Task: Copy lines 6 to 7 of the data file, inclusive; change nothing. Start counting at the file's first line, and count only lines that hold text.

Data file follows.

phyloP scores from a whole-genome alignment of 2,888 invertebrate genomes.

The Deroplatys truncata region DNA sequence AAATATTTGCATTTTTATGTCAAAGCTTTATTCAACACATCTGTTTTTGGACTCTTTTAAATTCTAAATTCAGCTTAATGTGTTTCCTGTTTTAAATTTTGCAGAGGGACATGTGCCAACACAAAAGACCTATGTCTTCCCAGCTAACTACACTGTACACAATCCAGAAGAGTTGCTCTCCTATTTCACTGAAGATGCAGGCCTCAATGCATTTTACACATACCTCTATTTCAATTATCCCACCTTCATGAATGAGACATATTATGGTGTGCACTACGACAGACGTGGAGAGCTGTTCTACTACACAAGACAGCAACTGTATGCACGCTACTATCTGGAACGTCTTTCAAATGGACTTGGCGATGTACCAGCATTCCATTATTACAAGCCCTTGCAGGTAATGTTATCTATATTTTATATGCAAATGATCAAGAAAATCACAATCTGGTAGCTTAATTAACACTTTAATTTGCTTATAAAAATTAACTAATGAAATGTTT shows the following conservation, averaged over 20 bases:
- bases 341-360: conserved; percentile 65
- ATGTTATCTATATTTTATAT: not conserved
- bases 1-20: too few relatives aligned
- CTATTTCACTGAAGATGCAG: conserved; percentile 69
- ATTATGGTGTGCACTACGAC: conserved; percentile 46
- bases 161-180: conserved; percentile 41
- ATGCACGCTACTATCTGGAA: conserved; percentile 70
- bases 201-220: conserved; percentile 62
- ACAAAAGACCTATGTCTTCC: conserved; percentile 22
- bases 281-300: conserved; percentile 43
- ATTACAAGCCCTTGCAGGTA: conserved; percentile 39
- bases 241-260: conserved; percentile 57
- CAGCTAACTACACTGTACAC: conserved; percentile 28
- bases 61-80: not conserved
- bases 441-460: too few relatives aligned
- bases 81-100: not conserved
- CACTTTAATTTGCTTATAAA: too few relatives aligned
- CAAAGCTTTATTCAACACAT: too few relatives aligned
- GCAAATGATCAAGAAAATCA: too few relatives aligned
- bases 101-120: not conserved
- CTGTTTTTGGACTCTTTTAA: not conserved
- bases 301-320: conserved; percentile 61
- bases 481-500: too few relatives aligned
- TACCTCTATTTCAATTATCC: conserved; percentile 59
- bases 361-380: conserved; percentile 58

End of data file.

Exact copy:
- CTATTTCACTGAAGATGCAG: conserved; percentile 69
- ATTATGGTGTGCACTACGAC: conserved; percentile 46